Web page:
If our website only has a DA score of 20, we will need to increase this in order to have a chance at outranking our top competitors.

Pro Tip: You can also click the icon of the page with an arrow next to the Moz logo on the toolbar to export all the information of the top 10 search results to an Excel spreadsheet (life changing!).

The spreadsheet export includes the following details for each to 10 result:

  • The website's URL

  • Position number in Google

  • Meta title

  • Meta description

  • Page Authority

  • Total links pointing to the domain

  • Domain Authority

This will save you loads of time for doing competitor research. Plus, it's FREE!

Side note: Don't know what a meta title or meta description is? This article will tell you everything you need to know: How to write meta titles and descriptions

How to increase your domain authority

How do you increase your website's Domain Authority?

While optimising your website for SEO in general will help to improve your Domain Authority over time, three key aspects you should focus on that will make the biggest impact include:

  1. Digital PR: get featured in the news, and quoted in articles from high DA websites that link back to your website.

  2. High-quality content: Consistently publish well-researched content in your area of expertise that people share and reference.

  3. Be an expert: Become known and recognised as an expert in your field and build your brand authority and trust.

Improving your Domain Authority is all about effectively communicating your expertise, authoritativeness and trust on the web. If your brand isn’t recognised as an expert and trusted authority to the public, it won’t be by Google, either.

Expert Tip: Work hard at promoting your brand’s expertise and authoritativeness and earn people’s trust effectively online, and the rest will follow.

How long will it take to improve my website’s Domain Authority?

If you’re effectively promoting your business online and creating great content, your Domain Authority can increase quite quickly. However, if your DA score is 10 and you want to get to 30, it’s going to take years of consistently working at it.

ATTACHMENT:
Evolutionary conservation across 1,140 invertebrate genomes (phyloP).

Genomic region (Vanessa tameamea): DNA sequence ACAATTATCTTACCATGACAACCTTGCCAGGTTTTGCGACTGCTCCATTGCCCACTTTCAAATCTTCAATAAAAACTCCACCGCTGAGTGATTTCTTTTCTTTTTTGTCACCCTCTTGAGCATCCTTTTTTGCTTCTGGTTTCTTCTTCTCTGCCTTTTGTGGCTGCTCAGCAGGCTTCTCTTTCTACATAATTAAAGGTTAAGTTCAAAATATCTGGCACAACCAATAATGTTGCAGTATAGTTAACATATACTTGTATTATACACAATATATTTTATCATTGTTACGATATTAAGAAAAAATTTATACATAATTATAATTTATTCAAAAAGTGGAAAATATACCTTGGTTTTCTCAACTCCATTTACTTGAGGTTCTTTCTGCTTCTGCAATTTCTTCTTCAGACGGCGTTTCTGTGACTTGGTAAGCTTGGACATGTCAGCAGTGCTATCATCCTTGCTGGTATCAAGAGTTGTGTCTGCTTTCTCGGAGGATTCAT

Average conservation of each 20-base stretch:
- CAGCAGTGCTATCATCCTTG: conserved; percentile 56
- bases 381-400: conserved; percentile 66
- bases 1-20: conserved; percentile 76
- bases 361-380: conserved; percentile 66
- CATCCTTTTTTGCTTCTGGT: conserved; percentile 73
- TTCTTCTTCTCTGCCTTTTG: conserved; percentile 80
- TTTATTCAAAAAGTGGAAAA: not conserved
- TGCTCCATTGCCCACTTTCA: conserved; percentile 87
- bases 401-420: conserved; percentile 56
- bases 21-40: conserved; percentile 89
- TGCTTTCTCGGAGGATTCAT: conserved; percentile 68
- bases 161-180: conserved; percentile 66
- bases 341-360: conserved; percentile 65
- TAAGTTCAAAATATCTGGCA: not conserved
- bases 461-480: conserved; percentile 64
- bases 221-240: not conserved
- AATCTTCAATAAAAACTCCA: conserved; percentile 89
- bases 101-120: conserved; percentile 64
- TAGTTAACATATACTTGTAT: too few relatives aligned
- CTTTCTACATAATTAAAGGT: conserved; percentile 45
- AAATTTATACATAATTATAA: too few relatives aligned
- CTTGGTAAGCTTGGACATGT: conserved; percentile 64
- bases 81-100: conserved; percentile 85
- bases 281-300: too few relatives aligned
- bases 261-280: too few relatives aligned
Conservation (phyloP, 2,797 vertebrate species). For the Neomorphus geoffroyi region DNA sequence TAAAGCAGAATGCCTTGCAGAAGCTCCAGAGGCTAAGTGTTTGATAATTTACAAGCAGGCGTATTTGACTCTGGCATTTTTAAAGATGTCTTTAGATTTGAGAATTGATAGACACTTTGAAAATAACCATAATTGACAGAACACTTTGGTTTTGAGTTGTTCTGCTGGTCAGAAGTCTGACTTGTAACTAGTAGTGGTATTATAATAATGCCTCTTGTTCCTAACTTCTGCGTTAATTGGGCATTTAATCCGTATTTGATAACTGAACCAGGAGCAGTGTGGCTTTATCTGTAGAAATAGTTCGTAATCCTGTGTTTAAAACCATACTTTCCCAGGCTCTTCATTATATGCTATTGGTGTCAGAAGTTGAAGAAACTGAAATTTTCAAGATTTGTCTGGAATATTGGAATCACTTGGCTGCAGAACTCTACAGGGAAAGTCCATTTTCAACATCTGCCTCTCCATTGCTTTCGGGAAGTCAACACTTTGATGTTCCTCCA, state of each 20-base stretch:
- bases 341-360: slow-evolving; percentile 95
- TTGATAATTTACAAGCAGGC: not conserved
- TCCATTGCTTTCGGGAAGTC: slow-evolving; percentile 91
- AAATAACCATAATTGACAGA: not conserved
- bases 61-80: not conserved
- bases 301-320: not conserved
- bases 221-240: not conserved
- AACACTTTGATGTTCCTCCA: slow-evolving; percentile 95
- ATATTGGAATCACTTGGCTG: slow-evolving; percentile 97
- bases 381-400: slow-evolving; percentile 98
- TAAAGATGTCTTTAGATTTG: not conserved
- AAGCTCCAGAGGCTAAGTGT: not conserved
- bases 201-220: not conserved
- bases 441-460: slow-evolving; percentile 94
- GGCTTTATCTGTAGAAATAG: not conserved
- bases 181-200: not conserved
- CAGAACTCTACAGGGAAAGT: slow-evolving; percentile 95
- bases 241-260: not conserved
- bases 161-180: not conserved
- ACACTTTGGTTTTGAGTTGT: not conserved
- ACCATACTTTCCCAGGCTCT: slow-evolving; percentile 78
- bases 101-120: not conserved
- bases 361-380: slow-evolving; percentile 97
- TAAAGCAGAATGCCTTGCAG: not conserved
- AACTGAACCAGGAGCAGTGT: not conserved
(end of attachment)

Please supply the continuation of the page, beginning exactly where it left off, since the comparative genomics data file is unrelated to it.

To find out more about how long you can expect to wait, read this article: How long does it take to rank on the first page of Google?

Think of building your website’s Domain Authority as the equivalent of building your online reputation and brand. In real life it takes time to become recognised as a trusted authority and expert in your field. The same applies online.

Focus on building your reputation online, and your Domain Authority will naturally increase.

Need help building your website's authority?

If you’d like a SEO specialist to help grow your website's domain authority, get in touch with me, Janelle from ContentQueen. I am a freelance SEO consultant who works remotely from Wellington, NZ, and I work with incredible business owners and entrepreneurs all over the world to help them increase their digital presence and get found online.

Want to see if we’re a good fit for one another?

Get in touch by filling out my contact form and I’ll get back to you within 24 hours with a quote and recommendations for your business.

Learn more about SEO

Want to learn more about SEO?

Check out my SEO Guides and Resources, and my FAQ page where all the most common SEO questions are answered.

If you want a complete introduction, read my Beginner’s Guide to SEO to learn all the basics.

Happy S-E-O-ing!

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About the Author

Janelle Cheesman is a freelance SEO Consultant, Copywriter, Editor and Digital PR specialist from Wellington, New Zealand. She has a BA in English Literature and Media from Victoria University of Wellington, a Diploma in Journalism, and has created digital content for websites from a range of industries since 2014.

She is HubSpot Content Marketing Certified, has completed the SEO Specialisation Course from UC Davis and technical SEO course from SEMRush, and uses her background in journalism and PR to cover SEO from all angles; including on-site, off-site and technical SEO.